West Law Report

No guidelines in cartel plea-bargain sentences

Posted in Times Law Report by mrkooenglish on December 5, 2008

From The Times
November 27, 2008
No guidelines in cartel plea-bargain sentences

Court of Appeal, Criminal Division
Published November 27, 2008
Regina v Whittle
Regina v Allison
Regina v Brammar
Before Lady Justice Hallett, Mr Justice Foskett and Judge Morris, QC
Judgment November 14, 2008

Minimum sentences agreed by United Kingdom employees admitting cartel offences in a plea agreement with the United States authorities and substituted on appeal were not to be treated as guidelines.

The Court of Appeal, Criminal Division allowed sentence appeals by Peter Whittle and Bryan Allison, each imprisoned for three years, and David Brammar, sentenced to 30 months, by Judge Rivlin, QC, at Southwark Crown Court on June 10, 2008, following their guilty pleas to a cartel offence under section 188 of the Enterprise Act 2002.

Mr Adam Kane for Whittle; Mr Mark Ellison, QC, for Allison; Mr Alexander Cameron, QC and Mr Adrian Derbyshire for Brammar; Mr Mark Lucraft, QC, for the Office of Fair Trading.

LADY JUSTICE HALLETT said that neither the sentences imposed by the Court of Appeal, nor those imposed by the judge, were to be treated as guidelines.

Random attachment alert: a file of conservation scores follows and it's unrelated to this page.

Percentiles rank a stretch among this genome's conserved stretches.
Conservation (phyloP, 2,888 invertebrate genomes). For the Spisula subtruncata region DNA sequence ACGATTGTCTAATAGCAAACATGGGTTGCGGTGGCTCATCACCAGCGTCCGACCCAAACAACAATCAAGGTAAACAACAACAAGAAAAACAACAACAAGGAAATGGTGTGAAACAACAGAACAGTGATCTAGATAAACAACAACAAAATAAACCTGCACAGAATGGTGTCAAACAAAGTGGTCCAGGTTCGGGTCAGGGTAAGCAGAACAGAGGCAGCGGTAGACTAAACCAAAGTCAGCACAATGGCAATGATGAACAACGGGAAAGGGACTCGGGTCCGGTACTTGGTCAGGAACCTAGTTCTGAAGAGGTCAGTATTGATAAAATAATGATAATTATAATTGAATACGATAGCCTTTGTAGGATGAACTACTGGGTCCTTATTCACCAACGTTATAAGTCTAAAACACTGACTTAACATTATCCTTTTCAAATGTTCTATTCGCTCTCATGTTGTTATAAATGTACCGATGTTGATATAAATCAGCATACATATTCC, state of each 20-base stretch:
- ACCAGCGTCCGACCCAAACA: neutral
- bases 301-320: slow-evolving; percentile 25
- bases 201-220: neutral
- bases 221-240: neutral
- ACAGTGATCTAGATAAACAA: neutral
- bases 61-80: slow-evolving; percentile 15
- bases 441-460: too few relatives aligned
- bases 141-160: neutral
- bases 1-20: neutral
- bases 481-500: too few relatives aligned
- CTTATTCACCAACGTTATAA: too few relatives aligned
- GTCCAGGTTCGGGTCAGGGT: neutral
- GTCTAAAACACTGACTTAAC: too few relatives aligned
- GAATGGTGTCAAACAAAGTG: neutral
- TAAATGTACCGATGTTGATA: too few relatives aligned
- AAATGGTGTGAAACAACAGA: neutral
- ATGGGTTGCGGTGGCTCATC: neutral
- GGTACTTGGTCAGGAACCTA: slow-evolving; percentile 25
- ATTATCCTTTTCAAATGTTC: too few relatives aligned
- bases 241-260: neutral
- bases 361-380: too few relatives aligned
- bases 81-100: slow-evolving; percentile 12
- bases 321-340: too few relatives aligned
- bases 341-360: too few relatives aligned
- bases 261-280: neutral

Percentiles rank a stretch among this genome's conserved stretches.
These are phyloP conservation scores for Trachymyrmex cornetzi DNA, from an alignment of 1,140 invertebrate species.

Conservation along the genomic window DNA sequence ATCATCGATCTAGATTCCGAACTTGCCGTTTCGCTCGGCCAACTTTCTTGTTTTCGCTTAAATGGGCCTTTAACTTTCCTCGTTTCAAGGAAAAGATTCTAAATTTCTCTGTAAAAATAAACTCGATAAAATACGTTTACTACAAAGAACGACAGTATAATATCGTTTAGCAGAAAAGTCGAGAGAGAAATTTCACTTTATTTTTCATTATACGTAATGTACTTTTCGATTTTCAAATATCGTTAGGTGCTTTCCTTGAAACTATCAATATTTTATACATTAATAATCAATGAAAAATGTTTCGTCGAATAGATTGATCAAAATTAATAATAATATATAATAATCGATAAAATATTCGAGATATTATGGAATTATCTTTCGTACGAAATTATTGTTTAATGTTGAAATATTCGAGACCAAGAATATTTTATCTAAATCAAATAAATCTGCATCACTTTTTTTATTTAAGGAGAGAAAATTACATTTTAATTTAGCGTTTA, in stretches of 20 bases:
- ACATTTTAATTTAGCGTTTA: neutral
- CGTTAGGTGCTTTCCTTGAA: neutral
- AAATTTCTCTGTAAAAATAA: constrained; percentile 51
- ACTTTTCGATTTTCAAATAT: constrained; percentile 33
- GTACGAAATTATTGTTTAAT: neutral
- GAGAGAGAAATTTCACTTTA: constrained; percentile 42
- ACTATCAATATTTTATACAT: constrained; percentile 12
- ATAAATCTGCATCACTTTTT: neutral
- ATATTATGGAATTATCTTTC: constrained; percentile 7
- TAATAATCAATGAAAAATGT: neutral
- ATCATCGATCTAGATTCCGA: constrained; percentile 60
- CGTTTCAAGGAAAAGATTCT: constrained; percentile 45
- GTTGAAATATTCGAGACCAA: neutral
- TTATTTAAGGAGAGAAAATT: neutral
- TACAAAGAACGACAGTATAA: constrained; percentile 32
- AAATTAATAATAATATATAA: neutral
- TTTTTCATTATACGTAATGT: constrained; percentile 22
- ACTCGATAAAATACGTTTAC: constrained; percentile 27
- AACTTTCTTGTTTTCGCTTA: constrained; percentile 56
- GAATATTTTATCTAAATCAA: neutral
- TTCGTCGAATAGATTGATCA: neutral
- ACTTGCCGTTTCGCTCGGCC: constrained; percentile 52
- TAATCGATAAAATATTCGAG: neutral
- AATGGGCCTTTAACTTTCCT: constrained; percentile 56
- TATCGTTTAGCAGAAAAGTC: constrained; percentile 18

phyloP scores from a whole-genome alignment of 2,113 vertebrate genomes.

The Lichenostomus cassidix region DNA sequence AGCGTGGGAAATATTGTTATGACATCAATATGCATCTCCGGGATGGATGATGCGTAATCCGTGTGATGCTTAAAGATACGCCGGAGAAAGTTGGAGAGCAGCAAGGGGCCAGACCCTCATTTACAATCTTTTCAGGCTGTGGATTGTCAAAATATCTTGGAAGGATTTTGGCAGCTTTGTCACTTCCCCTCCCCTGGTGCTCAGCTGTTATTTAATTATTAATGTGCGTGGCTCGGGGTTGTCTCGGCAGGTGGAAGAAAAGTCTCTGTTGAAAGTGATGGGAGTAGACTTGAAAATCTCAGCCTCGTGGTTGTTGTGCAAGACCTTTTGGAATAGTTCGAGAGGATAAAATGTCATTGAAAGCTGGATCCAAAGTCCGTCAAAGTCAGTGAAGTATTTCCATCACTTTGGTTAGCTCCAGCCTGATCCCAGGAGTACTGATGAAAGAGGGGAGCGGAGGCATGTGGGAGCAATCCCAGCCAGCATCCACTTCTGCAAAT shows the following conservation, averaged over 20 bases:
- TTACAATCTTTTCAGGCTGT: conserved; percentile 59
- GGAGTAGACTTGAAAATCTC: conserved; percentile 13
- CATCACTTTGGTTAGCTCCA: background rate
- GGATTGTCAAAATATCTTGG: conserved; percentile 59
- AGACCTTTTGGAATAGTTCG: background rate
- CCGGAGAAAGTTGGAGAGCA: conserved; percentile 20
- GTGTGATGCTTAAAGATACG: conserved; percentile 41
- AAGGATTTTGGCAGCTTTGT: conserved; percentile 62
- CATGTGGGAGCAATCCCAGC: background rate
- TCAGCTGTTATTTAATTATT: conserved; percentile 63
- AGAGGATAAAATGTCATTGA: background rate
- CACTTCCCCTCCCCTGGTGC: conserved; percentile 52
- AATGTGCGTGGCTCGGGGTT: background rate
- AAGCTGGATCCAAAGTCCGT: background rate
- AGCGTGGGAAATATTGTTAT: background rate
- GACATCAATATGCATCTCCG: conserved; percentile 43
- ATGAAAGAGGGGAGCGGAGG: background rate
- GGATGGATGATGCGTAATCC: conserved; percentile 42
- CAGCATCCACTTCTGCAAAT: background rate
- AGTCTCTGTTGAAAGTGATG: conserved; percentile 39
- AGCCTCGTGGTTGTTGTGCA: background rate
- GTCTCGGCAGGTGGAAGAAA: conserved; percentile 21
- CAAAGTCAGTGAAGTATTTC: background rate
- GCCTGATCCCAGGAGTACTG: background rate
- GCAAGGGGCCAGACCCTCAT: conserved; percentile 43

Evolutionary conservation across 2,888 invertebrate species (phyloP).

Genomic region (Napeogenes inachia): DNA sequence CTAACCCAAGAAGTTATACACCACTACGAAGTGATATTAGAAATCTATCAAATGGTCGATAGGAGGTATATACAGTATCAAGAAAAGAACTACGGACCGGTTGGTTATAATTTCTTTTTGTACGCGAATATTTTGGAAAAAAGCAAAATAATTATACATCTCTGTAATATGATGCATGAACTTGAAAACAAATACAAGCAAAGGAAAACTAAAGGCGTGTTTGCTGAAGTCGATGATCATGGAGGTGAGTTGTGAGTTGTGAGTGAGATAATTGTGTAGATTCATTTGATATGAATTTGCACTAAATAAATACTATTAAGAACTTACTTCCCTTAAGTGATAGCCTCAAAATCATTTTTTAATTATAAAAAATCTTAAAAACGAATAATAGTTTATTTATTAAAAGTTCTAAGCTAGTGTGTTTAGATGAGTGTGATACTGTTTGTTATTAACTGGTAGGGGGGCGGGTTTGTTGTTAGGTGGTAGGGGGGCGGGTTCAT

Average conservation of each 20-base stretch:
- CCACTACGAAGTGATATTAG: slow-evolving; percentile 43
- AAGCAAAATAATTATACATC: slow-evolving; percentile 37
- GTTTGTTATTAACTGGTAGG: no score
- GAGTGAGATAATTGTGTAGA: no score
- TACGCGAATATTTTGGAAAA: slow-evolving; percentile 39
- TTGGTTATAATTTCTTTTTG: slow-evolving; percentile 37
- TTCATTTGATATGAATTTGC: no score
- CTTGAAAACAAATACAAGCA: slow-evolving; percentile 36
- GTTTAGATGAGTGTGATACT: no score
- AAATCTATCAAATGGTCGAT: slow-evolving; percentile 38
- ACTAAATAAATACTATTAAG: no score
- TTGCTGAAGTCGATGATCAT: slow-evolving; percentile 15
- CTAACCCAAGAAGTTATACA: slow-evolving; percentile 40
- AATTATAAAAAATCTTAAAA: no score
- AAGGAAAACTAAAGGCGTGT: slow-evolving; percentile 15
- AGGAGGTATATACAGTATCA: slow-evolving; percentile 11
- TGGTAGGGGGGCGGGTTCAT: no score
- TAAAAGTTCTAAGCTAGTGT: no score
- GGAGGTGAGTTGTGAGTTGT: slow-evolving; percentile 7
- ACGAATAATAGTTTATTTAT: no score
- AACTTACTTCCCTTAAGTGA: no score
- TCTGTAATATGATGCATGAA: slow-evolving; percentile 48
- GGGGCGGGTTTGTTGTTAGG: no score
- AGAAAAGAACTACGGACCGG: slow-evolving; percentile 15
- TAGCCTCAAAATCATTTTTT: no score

A nonexhaustive list of relevant factors indicated by Proposed Criminalisation of Cartels in the UK (OFT 365, Nov 2001) by Sir Anthony Hammond, QC, and Mr Roy Penrose, included: The gravity and nature of the offence, the duration of the offence, the degree of culpability of the defendant in implementing the cartel agreement, whether the defendant’s conduct was contrary to guidelines laid down in his company compliance manual; Mitigating factors included cooperation by the defendant in respect of the inquiry, whether the defendant was compelled to participate in the cartel under duress, whether the offence was a first offence and any personal circumstances which the courts might regard as a factor suggesting leniency.

Although the Court of Appeal had been asked by defence counsel to offer general guidance on sentencing levels in such cases, they were not in a position to do so, because these were the first defendants to be convicted of offences under the 2002 Act and the court had little knowledge of where to place the case in the scale of seriousness for such offences.

Furthermore, the three defendants were bound by the terms of a plea agreement they had entered into with the US authorities, which included their agreement to plead guilty in the US and guilty to a cartel offence in the UK, if they were prosecuted here.

That involved their agreeing not to seek in the UK court a sentence of imprisonment less than than that provided for in the agreement: 2½ years for Whittle, 2 years for Allison and 20 months for Brammar. Those sentences were substituted.

Solicitors: Hallinan Blackburn Gitting & Nott; Peters & Peters; Peters & Peters; Solicitor, Office of Fair Trading.


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